Mastodon – metal for readers of The Guardian

Mastodon are one of the most successful metal bands of recent times in many ways. At least critically, they’re endorsed by most of the magazines that cater for the scene, plus they also seem to have the liberal-arts press on their side. And they play venues like Brixton Academy. Yes, they are approved by the types of “music journalists” who write for the Guardian.

As a fan of metal music, I have never enjoyed Mastodon. I have sampled their complex, detailed, progressive heavy ponderings several times and it always leaves me decidedly flaccid. Nope, nothing. If anything, it encourges my penis to shrink like when its really cold. Not that I’m a fan of music generally labelled “prog”, anyway. Mastodon are sort of the stoner-friendly equivalent to those insipid spermicidal music-twat-geeks Dream Theatre.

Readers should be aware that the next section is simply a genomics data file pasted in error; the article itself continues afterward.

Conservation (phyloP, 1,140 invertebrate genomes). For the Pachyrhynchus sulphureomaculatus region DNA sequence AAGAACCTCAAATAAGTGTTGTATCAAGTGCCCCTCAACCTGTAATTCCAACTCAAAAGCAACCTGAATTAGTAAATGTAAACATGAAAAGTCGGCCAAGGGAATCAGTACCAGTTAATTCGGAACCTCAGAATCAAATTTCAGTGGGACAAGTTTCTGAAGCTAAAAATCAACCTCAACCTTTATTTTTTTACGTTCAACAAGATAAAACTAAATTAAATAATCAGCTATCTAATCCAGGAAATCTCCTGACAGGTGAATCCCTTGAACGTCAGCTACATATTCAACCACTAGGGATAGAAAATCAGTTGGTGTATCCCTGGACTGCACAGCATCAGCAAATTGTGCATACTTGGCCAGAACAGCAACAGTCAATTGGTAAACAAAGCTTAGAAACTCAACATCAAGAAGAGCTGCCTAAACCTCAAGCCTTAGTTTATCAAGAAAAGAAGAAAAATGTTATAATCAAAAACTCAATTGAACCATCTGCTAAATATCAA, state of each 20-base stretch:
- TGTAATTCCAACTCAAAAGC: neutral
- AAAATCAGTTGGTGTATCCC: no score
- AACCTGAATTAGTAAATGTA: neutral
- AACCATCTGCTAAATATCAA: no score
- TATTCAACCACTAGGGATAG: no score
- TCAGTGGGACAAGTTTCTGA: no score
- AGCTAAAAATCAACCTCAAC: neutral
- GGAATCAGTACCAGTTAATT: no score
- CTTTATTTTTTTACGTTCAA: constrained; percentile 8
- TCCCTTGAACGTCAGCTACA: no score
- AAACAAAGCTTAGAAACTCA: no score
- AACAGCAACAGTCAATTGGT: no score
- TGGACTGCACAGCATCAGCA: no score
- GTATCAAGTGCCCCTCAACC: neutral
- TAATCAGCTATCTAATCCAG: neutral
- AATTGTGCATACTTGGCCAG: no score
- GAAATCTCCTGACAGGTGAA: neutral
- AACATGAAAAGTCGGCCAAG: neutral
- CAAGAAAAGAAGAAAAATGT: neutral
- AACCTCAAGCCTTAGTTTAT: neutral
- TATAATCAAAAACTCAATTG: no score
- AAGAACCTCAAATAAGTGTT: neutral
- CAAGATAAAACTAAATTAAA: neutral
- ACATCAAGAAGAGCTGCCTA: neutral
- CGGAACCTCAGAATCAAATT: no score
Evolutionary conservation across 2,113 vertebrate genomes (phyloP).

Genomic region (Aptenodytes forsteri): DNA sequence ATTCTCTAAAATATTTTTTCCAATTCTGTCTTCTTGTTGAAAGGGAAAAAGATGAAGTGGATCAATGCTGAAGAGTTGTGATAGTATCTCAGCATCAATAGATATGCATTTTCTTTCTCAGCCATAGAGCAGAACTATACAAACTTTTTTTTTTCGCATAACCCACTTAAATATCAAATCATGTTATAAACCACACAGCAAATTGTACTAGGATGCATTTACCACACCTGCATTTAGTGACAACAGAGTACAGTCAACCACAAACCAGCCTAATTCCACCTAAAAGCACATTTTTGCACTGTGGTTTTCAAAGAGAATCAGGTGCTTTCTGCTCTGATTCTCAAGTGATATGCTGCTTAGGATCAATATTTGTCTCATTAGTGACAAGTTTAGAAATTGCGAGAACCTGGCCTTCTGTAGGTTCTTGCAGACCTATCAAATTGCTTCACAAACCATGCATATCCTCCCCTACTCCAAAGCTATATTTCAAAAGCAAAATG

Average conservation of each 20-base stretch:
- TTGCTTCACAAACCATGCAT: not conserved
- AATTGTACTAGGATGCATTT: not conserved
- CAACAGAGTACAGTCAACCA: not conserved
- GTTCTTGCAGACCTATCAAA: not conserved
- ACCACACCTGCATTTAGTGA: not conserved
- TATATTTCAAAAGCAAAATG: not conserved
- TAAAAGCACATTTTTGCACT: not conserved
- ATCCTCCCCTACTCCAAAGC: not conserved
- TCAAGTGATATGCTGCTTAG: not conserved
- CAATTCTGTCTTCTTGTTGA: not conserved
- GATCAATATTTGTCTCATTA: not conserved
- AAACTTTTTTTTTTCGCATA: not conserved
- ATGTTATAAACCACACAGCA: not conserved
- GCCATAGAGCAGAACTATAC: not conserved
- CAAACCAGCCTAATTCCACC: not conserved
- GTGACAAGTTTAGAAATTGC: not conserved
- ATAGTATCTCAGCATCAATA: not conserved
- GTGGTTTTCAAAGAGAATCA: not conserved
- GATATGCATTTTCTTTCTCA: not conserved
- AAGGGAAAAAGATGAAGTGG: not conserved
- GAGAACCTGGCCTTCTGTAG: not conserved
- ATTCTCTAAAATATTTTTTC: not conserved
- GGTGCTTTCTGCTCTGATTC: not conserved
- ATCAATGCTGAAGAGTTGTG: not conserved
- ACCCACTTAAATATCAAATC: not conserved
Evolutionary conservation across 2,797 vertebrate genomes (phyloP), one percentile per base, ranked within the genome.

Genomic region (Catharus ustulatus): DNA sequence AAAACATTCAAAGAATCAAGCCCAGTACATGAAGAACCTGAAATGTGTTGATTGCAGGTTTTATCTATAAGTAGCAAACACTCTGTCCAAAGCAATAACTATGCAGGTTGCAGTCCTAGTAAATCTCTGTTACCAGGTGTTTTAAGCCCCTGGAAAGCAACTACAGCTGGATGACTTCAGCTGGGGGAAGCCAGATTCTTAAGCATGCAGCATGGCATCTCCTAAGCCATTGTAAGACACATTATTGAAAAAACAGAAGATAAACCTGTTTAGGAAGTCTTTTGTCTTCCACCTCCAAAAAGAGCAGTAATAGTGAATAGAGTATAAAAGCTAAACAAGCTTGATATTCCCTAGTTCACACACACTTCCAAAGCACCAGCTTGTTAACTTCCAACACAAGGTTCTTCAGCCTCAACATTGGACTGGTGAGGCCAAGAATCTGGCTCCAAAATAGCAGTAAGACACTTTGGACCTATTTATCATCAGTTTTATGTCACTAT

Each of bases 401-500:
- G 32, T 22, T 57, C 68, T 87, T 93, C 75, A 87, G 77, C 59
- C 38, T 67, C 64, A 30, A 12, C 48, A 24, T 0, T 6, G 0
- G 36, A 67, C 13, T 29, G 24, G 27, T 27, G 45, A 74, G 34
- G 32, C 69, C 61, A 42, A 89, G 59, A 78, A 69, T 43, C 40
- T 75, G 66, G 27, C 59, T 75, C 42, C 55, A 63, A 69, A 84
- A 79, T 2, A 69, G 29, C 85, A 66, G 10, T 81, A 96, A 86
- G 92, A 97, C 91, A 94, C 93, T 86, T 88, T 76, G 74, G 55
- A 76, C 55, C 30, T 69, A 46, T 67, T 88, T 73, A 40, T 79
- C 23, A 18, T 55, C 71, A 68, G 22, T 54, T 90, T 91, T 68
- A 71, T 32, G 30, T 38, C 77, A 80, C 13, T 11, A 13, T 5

But now, Mastodon are back with another album. And here it goes again: metal for the middle classes – we don’t care if its enjoyable, as long as we can put it on our shelf amongst the fucking World Music collection and fucking Sting.


This is metal where complex idea matters over flow; where elaborate time signatures destroy groove; where thoughts are thoughts, always played but never felt; where riffs are lost. Where Soundgarden’s intention to get on mainstream radio sounded good, but not complex enough. Remain in the middle of the road, but let’s just bring in some ideas from Pink Floyd, or some other overblown shit-specked flatulence. Nothing from King Crimson, mind – some of that shit was actually interesting. No, this is progressive where progressive means a genre and not an attitude towards the art in question.

This is conservative prog.